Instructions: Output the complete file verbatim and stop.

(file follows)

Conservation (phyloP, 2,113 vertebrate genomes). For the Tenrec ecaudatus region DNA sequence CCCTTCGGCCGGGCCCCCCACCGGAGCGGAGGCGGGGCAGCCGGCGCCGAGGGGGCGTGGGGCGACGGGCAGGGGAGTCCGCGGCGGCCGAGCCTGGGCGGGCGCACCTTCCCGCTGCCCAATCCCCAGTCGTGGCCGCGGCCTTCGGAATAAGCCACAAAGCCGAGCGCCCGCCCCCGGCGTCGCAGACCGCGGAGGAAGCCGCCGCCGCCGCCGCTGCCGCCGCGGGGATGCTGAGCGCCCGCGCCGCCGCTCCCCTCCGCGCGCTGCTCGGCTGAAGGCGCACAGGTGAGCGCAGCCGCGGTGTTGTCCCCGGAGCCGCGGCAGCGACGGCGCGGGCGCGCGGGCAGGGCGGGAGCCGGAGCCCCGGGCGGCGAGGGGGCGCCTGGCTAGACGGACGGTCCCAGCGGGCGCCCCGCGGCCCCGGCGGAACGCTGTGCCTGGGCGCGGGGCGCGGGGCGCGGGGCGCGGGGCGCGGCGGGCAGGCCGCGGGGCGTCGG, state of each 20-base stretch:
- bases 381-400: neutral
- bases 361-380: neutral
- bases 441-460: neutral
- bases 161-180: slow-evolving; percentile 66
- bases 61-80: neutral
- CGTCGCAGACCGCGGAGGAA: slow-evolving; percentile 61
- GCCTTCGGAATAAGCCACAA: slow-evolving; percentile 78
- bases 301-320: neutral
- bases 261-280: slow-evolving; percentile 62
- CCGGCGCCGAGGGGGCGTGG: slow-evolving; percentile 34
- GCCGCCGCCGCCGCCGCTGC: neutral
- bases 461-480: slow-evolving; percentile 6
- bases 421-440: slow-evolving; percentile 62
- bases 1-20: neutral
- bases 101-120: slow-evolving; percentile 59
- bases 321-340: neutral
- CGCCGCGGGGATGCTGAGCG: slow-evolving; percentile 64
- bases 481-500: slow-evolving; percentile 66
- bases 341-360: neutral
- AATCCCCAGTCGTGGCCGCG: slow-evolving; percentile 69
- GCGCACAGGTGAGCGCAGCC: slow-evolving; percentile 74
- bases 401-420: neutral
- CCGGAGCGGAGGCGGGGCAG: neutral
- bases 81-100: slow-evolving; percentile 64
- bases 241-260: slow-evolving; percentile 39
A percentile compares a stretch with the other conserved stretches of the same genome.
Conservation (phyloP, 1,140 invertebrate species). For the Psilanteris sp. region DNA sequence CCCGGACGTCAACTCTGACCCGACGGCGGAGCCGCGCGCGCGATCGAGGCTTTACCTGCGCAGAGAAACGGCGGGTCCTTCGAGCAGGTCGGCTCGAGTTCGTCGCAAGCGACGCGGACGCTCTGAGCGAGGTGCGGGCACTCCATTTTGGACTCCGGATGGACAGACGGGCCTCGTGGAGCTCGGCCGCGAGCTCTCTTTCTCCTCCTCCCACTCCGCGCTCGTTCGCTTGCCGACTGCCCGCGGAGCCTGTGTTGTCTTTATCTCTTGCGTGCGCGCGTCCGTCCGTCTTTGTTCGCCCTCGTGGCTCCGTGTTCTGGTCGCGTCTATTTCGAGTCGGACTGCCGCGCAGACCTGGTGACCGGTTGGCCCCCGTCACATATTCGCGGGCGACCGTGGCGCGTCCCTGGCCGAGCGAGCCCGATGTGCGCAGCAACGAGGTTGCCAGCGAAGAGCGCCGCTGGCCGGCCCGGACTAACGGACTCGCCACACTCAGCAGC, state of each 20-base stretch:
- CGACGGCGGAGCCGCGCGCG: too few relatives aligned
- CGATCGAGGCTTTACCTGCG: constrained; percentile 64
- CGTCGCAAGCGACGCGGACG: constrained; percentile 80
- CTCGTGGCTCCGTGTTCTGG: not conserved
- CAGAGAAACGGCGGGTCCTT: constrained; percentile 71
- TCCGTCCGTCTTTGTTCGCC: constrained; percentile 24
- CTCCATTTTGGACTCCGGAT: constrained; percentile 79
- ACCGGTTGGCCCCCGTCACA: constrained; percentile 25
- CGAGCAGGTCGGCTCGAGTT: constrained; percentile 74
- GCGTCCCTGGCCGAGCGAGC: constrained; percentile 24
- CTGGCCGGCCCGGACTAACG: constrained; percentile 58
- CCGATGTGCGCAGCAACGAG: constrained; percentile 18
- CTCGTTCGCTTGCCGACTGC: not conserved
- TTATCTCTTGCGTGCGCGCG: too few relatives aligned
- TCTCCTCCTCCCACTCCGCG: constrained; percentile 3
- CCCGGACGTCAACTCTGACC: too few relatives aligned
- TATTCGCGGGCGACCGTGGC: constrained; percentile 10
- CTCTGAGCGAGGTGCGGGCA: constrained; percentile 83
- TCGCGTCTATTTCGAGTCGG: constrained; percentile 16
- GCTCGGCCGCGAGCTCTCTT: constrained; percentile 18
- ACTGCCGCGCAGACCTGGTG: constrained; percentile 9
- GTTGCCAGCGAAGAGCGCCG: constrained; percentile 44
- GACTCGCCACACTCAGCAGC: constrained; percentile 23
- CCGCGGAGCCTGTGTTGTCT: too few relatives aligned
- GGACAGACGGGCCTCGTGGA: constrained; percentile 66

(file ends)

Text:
Conservation (phyloP, 2,113 vertebrate genomes). For the Tenrec ecaudatus region DNA sequence CCCTTCGGCCGGGCCCCCCACCGGAGCGGAGGCGGGGCAGCCGGCGCCGAGGGGGCGTGGGGCGACGGGCAGGGGAGTCCGCGGCGGCCGAGCCTGGGCGGGCGCACCTTCCCGCTGCCCAATCCCCAGTCGTGGCCGCGGCCTTCGGAATAAGCCACAAAGCCGAGCGCCCGCCCCCGGCGTCGCAGACCGCGGAGGAAGCCGCCGCCGCCGCCGCTGCCGCCGCGGGGATGCTGAGCGCCCGCGCCGCCGCTCCCCTCCGCGCGCTGCTCGGCTGAAGGCGCACAGGTGAGCGCAGCCGCGGTGTTGTCCCCGGAGCCGCGGCAGCGACGGCGCGGGCGCGCGGGCAGGGCGGGAGCCGGAGCCCCGGGCGGCGAGGGGGCGCCTGGCTAGACGGACGGTCCCAGCGGGCGCCCCGCGGCCCCGGCGGAACGCTGTGCCTGGGCGCGGGGCGCGGGGCGCGGGGCGCGGGGCGCGGCGGGCAGGCCGCGGGGCGTCGG, state of each 20-base stretch:
- bases 381-400: neutral
- bases 361-380: neutral
- bases 441-460: neutral
- bases 161-180: slow-evolving; percentile 66
- bases 61-80: neutral
- CGTCGCAGACCGCGGAGGAA: slow-evolving; percentile 61
- GCCTTCGGAATAAGCCACAA: slow-evolving; percentile 78
- bases 301-320: neutral
- bases 261-280: slow-evolving; percentile 62
- CCGGCGCCGAGGGGGCGTGG: slow-evolving; percentile 34
- GCCGCCGCCGCCGCCGCTGC: neutral
- bases 461-480: slow-evolving; percentile 6
- bases 421-440: slow-evolving; percentile 62
- bases 1-20: neutral
- bases 101-120: slow-evolving; percentile 59
- bases 321-340: neutral
- CGCCGCGGGGATGCTGAGCG: slow-evolving; percentile 64
- bases 481-500: slow-evolving; percentile 66
- bases 341-360: neutral
- AATCCCCAGTCGTGGCCGCG: slow-evolving; percentile 69
- GCGCACAGGTGAGCGCAGCC: slow-evolving; percentile 74
- bases 401-420: neutral
- CCGGAGCGGAGGCGGGGCAG: neutral
- bases 81-100: slow-evolving; percentile 64
- bases 241-260: slow-evolving; percentile 39
A percentile compares a stretch with the other conserved stretches of the same genome.
Conservation (phyloP, 1,140 invertebrate species). For the Psilanteris sp. region DNA sequence CCCGGACGTCAACTCTGACCCGACGGCGGAGCCGCGCGCGCGATCGAGGCTTTACCTGCGCAGAGAAACGGCGGGTCCTTCGAGCAGGTCGGCTCGAGTTCGTCGCAAGCGACGCGGACGCTCTGAGCGAGGTGCGGGCACTCCATTTTGGACTCCGGATGGACAGACGGGCCTCGTGGAGCTCGGCCGCGAGCTCTCTTTCTCCTCCTCCCACTCCGCGCTCGTTCGCTTGCCGACTGCCCGCGGAGCCTGTGTTGTCTTTATCTCTTGCGTGCGCGCGTCCGTCCGTCTTTGTTCGCCCTCGTGGCTCCGTGTTCTGGTCGCGTCTATTTCGAGTCGGACTGCCGCGCAGACCTGGTGACCGGTTGGCCCCCGTCACATATTCGCGGGCGACCGTGGCGCGTCCCTGGCCGAGCGAGCCCGATGTGCGCAGCAACGAGGTTGCCAGCGAAGAGCGCCGCTGGCCGGCCCGGACTAACGGACTCGCCACACTCAGCAGC, state of each 20-base stretch:
- CGACGGCGGAGCCGCGCGCG: too few relatives aligned
- CGATCGAGGCTTTACCTGCG: constrained; percentile 64
- CGTCGCAAGCGACGCGGACG: constrained; percentile 80
- CTCGTGGCTCCGTGTTCTGG: not conserved
- CAGAGAAACGGCGGGTCCTT: constrained; percentile 71
- TCCGTCCGTCTTTGTTCGCC: constrained; percentile 24
- CTCCATTTTGGACTCCGGAT: constrained; percentile 79
- ACCGGTTGGCCCCCGTCACA: constrained; percentile 25
- CGAGCAGGTCGGCTCGAGTT: constrained; percentile 74
- GCGTCCCTGGCCGAGCGAGC: constrained; percentile 24
- CTGGCCGGCCCGGACTAACG: constrained; percentile 58
- CCGATGTGCGCAGCAACGAG: constrained; percentile 18
- CTCGTTCGCTTGCCGACTGC: not conserved
- TTATCTCTTGCGTGCGCGCG: too few relatives aligned
- TCTCCTCCTCCCACTCCGCG: constrained; percentile 3
- CCCGGACGTCAACTCTGACC: too few relatives aligned
- TATTCGCGGGCGACCGTGGC: constrained; percentile 10
- CTCTGAGCGAGGTGCGGGCA: constrained; percentile 83
- TCGCGTCTATTTCGAGTCGG: constrained; percentile 16
- GCTCGGCCGCGAGCTCTCTT: constrained; percentile 18
- ACTGCCGCGCAGACCTGGTG: constrained; percentile 9
- GTTGCCAGCGAAGAGCGCCG: constrained; percentile 44
- GACTCGCCACACTCAGCAGC: constrained; percentile 23
- CCGCGGAGCCTGTGTTGTCT: too few relatives aligned
- GGACAGACGGGCCTCGTGGA: constrained; percentile 66